Now the fun part – bringing it local.  Can some of the Strong Towns (and others) case studies work here, where doctrinaire needs to meets Zoning code?

What can Reno do to be better?

  • Missing Middle: Right now our zoning code, as in most places in the country, draws a strong distinction between SFRs and multi-unit housing. Huge parts of our city are zoned only for single dwellings, and where multi-unit is allowed, planning and neighborhood review is difficult enough that the incentive is to build very large projects. This leaves out the kind of housing that we see in thriving older cities that developed before strict zoning small, multi-unit, 2-5 story piecemeal development. Planners call this the “missing middle,” and you can read about it here:


  • Progressive Density Increase: Before strict zoning, it was natural for property owners to add another story on top of their house, or another unit in back as the city grew. The increased value of their property over time derived from the higher use it could be put to, not limited supply and increased demand driving prices up regardless of improvement. Right now if you want to build another unit or two in your backyard for family or rental income or investment value, it likely requires a change of zoning or Special Use Permit, which take months, thousands of dollars in fees and consultants, all with no guarantee of success, since approval can be easily derailed by neighbor opposition.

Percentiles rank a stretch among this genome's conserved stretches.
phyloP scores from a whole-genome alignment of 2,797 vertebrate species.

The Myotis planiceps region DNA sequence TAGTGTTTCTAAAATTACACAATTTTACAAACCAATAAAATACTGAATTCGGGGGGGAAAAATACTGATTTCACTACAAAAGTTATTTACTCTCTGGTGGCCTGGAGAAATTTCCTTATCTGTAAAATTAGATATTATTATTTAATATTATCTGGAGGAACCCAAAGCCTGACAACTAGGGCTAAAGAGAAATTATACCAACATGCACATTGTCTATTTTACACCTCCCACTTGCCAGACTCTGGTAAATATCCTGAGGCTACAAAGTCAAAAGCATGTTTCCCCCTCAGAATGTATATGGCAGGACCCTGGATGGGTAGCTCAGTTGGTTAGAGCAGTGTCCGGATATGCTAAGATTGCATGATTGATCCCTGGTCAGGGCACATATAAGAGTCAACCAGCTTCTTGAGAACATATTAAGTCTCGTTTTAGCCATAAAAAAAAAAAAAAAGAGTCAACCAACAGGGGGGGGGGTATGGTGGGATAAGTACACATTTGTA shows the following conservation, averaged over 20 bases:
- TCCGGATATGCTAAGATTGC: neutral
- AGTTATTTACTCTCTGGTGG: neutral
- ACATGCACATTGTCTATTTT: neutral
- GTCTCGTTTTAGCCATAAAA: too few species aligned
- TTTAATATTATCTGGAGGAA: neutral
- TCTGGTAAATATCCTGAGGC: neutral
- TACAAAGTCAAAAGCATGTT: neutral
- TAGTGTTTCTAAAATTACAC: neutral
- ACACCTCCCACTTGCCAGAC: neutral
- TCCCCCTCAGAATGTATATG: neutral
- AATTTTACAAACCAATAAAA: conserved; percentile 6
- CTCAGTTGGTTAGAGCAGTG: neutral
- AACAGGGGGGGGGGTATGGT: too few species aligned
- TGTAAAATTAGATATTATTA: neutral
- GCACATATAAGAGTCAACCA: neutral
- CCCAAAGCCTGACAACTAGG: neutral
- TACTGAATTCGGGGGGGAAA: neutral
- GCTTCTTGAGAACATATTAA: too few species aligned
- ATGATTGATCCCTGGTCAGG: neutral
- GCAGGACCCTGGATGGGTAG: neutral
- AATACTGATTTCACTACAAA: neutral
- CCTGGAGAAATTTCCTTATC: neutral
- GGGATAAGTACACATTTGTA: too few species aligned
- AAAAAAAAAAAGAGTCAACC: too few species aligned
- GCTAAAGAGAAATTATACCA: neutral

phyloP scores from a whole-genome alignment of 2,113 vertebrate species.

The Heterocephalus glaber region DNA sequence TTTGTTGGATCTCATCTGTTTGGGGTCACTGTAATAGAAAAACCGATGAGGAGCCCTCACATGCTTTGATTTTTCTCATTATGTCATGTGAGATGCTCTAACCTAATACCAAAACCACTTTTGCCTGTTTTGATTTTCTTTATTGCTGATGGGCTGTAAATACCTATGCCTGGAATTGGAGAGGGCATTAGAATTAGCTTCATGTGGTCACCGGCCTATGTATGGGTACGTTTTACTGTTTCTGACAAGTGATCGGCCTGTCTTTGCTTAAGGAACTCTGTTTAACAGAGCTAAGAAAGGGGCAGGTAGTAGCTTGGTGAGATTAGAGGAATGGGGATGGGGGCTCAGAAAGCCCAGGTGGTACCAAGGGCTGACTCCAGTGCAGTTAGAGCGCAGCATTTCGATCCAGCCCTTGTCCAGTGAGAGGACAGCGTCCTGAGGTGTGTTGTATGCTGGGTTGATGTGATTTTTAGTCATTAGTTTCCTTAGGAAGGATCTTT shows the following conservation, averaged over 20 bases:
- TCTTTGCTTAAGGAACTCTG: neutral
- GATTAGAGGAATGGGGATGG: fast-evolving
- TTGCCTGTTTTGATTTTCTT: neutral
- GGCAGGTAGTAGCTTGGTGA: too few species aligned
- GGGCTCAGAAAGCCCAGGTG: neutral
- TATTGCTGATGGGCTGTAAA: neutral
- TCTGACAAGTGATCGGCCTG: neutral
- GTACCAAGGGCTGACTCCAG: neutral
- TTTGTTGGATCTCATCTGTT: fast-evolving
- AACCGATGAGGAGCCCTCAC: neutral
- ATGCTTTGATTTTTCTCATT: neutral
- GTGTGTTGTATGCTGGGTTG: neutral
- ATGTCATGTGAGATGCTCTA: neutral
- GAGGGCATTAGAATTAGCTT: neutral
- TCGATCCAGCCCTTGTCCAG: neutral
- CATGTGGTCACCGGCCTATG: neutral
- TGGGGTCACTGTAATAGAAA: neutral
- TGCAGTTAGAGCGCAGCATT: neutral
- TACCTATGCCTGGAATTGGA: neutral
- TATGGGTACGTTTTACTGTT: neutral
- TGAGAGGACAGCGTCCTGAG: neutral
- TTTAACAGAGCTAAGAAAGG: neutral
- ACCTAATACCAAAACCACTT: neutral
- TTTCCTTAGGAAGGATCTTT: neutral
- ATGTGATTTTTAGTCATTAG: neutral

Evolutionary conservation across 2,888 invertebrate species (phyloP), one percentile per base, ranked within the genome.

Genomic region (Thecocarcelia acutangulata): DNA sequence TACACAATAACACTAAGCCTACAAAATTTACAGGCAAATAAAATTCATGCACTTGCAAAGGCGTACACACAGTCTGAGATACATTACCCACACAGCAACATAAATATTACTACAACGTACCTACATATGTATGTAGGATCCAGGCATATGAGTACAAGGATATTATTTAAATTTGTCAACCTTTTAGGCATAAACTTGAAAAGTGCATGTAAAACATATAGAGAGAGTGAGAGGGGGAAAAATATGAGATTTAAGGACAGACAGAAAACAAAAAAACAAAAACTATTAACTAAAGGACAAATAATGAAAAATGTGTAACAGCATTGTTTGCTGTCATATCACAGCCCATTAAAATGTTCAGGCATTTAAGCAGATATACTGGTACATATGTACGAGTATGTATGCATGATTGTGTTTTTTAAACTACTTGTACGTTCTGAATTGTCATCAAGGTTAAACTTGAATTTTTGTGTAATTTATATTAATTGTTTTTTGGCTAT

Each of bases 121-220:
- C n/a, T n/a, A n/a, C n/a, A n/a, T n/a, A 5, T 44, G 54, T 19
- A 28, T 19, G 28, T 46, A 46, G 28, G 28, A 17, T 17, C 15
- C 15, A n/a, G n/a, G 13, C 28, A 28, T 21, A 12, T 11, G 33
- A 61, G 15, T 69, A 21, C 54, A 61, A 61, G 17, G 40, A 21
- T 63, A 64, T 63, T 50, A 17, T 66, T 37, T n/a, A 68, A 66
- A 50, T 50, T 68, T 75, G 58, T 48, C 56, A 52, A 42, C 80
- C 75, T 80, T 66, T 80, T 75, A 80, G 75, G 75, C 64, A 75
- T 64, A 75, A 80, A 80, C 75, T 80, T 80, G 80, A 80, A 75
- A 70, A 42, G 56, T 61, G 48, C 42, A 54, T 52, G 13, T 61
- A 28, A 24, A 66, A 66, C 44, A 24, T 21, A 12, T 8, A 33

Reno has stated it is considering lifting the ban on Accessory Dwelling Units, which is a great way to allow some progressive density to develop organically at individual homeowner scale. I personally feel automatic upzoning by a single grade each 15 years (SF9 to SF6 to MF2 to MF3) would give owners additional rights but not obligations to add small-scale infill density. Strong Towns proposes a Floating Height Limit that lets you build more as adjacent owners do: The point is to automatically allow individual owners to increase the density of the existing city, to build vibrancy, individual income, and property taxes without relying on big out-of-state developers working on the margins or assembling derelict city blocks. To my knowledge this hasn’t been implemented in any major US cities.



  • Clean up the Planning Approval Process: Organic piecemeal development requires development rules and procedures that are straightforward for non-professionals to follow. If we want current owners to be able to improve the city by adding an in-law unit, or home business, we need rules they can follow. And especially if we want to encourage the kind of creative reuse and remodeling we have in our local small developers. I don’t have detailed insight on this, but it sure seems Reno’s process is not the easiest. An old ReReno post covers some of how Sparks is beating us on clarity of process: